Hubris, thy name is The Mummy. What other word describes a film that kicks off a presumed franchise in the vein of The League of Extraordinary Gentlemen, in spite of not gauging whether or not audiences want such a franchise? The ingredients for a compelling single movie exist within The Mummy, yet they never cohere […]

The post ‘The Mummy’ Review: The First ‘Dark Universe’ Movie is as Dead on Arrival as Its Title Character appeared first on /Film.
See full article at Slash Film »

Colbert Dissects Gop Health Care Bill: Woopee, We’re All Gonna Die! (Watch!)

Stephen Colbert once again trumped television news shows with a cogent analysis of the new Republican Health Care bill. President Trump is refusing to lend his name to the measure, so-called TrumpCare, because, well, it’s just that bad. Trump may be crazy, but he’s no fool. Both Republicans and Democrats pronounced the measure Dead on Arrival (Doa) in Congress, if for different reasons. ...Read More
See full article at TheImproper.com »

5 Things to Know: The Alabama Grandfather who Allegedly Killed His Son to Protect His Granddaughter

  • PEOPLE.com
An Alabama grandfather is behind bars after he allegedly killed his son who he believed was physically abusing his 12-year-old granddaughter.

Hubbard Junior Hall, 64, was taken into custody February 21 after he shot his 41-year-old son, Mark, at Hall’s home in Baldwin County, Alabama. Hall has been charged with murder. He made his first court appearance earlier this week and was given a $100,000 bond.

Hall does not currently have an attorney, Baldwin County District Attorney Robert Wilters tells People.

Here are five things to know about the family tragedy.

1. Mark Allegedly Struck His Daughter After a Phone Call Made Him Angry

Before the shooting,
See full article at PEOPLE.com »

D.O.A. Blood River Begins Shooting in Louisiana and Announces More Cast

A classic film noir is getting a remake and modern update.

Silver Plane Films and Kingfisher Media announced that the production for D.O.A. Blood River will start shooting this month in Louisiana.

The noir thriller is inspired by director Rudolph Mate’s 1950 thriller D.O.A.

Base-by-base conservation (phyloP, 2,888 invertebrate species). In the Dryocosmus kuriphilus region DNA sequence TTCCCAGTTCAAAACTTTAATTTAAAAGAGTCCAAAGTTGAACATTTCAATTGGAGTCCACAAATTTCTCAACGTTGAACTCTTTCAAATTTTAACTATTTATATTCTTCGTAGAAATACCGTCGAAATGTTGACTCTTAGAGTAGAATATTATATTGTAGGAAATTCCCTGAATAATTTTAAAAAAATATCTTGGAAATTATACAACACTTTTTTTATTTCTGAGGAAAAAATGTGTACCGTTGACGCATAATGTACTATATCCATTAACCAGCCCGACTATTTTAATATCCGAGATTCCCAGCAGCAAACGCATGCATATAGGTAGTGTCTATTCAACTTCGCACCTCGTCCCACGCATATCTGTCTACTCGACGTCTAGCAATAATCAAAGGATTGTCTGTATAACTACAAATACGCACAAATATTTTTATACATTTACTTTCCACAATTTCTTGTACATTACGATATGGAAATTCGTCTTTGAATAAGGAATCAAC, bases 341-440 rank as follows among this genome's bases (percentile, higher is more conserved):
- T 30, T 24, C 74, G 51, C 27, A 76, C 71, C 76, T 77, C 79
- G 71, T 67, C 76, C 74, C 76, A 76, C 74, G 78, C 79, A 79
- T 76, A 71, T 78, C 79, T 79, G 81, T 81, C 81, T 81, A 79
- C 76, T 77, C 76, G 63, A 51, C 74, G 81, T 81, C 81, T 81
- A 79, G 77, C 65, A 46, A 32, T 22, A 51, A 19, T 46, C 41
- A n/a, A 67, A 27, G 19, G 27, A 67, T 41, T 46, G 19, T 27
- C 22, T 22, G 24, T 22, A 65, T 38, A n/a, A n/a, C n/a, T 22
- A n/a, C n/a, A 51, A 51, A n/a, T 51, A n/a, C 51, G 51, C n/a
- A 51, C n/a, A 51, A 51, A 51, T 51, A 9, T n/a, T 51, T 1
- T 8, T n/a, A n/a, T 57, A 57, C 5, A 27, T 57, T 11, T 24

D.O.A Blood River will follow Sam Collins as a pharmaceutical sales rep, who visits a small town in Louisiana to close a business deal of a lifetime. Collins enters a world of sex, corruption and murder—as he is poisoned with no antidote. In a search for answers, he turns to a local girl named Jesse, in which their path leads to a voodoo priestess that confirms Sam’s fate. With nowhere to go and no others to trust, Sam and Jesse are on the run from police detectives, the Mob and a corrupt sheriff who wants him dead.

The studio also announced Billy Flynn
See full article at LRM Online »

From Luke Cage to Supergirl: why superhero TV is better than the movies

While big-screen comic book blockbusters’ powers are waning, supermen and women are taking flight on the small screen

Related: Luke Cage review – Marvel's powerful black superhero drama is bulletproof

Will 2016 go down as the year the world finally got sick of superhero movies? Put aside the grudging thumbs-up for Marvel’s Captain America: Civil War and things are looking shaky for studios that have invested heavily in superhero futures. Attempts by Warner Bros to jumpstart its own Marvel-style shared cinematic universe have been critical Kryptonite. Batman V Superman? A false dawn. Suicide Squad? Dead on arrival. Things aren’t much better over at Fox, with the surprise success of ultraviolent whoopee cushion Deadpool cancelled out by the tepid reaction to X-Men: Apocalypse. When it comes to superheroes, it feels like there has been a tangible shift in power. The most exciting, emotional and surprising storytelling is now happening on TV,